When I think back through my seemingly idyllic childhood, and if forced to actually ponder thoughts like, "What were not only the grandest memories but rather the deepest memories," food would certainly have been involved. Not surprisingly so as this, I'm quite sure, would be a standard response from anyone who hailed south Louisiana as their home.
Food meant home. Sure we went out to eat, but that was special, an occasion which certainly in turn meant Sunday clothes and a fancy, Commander's Palace type of restaurant. Home was the center of our universe and the family table would surely have been its epicenter. The food at the table told us who we were and where we came from, southern and southern Louisianian at that.
Our food taught us about the seasons (only crawfish were found on the table during the spring) that glossy food periodicals didn't teach us that -- it was inherent with that time and place. We traveled the world, learning of our families' travels through the Air Force by the foods we ate.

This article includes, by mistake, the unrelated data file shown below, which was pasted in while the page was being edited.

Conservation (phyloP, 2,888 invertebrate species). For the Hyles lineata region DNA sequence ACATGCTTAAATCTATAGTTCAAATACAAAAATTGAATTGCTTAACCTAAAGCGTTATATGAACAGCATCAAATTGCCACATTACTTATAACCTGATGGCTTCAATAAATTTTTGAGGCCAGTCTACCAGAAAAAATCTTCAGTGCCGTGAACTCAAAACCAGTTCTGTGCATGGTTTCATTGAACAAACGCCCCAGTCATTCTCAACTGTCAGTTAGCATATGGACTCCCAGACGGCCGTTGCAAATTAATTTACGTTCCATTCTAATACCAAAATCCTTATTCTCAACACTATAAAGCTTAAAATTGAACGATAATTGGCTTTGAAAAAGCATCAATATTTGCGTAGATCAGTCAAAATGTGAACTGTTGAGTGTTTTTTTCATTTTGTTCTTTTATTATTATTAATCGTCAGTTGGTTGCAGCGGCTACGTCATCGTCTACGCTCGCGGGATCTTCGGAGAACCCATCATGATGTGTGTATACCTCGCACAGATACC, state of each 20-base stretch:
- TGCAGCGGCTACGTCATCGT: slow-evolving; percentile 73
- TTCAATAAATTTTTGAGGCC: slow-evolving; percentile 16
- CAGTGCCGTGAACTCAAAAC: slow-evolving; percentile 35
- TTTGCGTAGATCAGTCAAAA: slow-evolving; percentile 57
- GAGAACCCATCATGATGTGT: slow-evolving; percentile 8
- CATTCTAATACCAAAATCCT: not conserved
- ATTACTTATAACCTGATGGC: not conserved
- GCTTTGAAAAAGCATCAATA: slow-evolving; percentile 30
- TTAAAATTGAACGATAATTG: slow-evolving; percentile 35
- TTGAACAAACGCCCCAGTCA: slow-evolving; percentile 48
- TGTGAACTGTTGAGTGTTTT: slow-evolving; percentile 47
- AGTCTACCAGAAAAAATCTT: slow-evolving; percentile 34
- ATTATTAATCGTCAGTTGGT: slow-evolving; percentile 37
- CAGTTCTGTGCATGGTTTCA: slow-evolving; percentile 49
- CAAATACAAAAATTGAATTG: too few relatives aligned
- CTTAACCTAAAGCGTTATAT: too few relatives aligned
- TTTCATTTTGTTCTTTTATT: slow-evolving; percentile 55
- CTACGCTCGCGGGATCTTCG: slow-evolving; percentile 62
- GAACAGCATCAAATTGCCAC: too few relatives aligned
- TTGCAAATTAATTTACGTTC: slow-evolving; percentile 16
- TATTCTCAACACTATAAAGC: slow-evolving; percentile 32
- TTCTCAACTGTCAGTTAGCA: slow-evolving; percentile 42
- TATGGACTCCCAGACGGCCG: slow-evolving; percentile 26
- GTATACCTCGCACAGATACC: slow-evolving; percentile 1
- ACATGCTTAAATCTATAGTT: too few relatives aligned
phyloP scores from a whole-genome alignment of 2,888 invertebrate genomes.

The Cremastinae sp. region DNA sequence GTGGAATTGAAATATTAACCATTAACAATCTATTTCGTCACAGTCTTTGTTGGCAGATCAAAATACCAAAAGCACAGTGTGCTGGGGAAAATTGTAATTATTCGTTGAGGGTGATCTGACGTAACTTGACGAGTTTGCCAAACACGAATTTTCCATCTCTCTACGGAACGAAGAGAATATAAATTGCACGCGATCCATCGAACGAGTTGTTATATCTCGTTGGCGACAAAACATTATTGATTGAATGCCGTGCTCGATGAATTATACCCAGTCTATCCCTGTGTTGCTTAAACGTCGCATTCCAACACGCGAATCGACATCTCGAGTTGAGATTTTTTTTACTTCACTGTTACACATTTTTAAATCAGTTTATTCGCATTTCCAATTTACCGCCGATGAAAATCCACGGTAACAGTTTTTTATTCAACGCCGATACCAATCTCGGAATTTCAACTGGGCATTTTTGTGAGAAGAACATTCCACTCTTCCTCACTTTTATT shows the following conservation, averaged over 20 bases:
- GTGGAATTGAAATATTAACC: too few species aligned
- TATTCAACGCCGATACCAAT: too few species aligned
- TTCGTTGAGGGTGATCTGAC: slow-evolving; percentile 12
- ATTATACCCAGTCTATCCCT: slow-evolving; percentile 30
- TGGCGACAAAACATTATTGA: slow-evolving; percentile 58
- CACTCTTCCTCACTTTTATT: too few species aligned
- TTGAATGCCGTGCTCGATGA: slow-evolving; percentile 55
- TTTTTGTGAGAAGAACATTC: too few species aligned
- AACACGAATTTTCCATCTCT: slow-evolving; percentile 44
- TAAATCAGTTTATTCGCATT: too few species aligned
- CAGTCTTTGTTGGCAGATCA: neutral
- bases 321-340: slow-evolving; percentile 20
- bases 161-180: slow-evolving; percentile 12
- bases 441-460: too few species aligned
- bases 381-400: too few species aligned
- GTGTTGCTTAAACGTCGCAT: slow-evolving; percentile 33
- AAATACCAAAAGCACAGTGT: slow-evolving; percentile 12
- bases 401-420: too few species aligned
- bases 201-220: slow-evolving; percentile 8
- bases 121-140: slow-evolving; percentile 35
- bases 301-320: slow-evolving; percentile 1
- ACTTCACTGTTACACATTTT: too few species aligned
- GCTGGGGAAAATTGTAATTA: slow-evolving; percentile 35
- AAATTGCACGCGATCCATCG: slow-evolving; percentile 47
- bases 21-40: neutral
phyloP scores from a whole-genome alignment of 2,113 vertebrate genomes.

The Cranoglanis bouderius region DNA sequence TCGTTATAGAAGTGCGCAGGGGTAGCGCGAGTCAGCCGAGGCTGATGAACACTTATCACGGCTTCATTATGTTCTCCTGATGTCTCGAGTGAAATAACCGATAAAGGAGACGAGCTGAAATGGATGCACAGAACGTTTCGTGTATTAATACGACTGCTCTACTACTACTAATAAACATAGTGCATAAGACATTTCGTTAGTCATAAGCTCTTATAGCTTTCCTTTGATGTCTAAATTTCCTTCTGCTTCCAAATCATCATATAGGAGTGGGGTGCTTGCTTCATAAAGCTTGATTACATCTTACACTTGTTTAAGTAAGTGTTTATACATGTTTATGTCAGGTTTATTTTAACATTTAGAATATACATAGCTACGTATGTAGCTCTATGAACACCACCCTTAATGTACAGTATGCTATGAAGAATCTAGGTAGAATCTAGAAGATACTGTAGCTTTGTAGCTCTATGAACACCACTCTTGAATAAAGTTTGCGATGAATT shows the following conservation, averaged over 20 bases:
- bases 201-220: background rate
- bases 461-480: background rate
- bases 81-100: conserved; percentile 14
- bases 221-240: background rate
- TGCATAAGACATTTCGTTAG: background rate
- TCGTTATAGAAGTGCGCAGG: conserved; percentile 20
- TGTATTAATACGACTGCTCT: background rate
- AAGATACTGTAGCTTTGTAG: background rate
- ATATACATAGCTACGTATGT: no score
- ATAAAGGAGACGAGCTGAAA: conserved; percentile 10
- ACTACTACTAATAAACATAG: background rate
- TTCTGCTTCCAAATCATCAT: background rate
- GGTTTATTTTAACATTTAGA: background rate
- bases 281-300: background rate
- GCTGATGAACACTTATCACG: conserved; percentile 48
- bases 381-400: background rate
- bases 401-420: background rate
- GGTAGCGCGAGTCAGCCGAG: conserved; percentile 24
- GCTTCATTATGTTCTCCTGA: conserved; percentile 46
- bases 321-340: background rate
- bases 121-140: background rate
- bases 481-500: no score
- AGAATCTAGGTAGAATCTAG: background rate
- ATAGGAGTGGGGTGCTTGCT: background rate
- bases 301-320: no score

From the table we actually communicated (yes there was no texting, no instant messages, Facebook or even a rudimentary email) -- all we had was each other that we visited with and we were forced to use and develope our verbal skills just as much as our palettes matured and developed.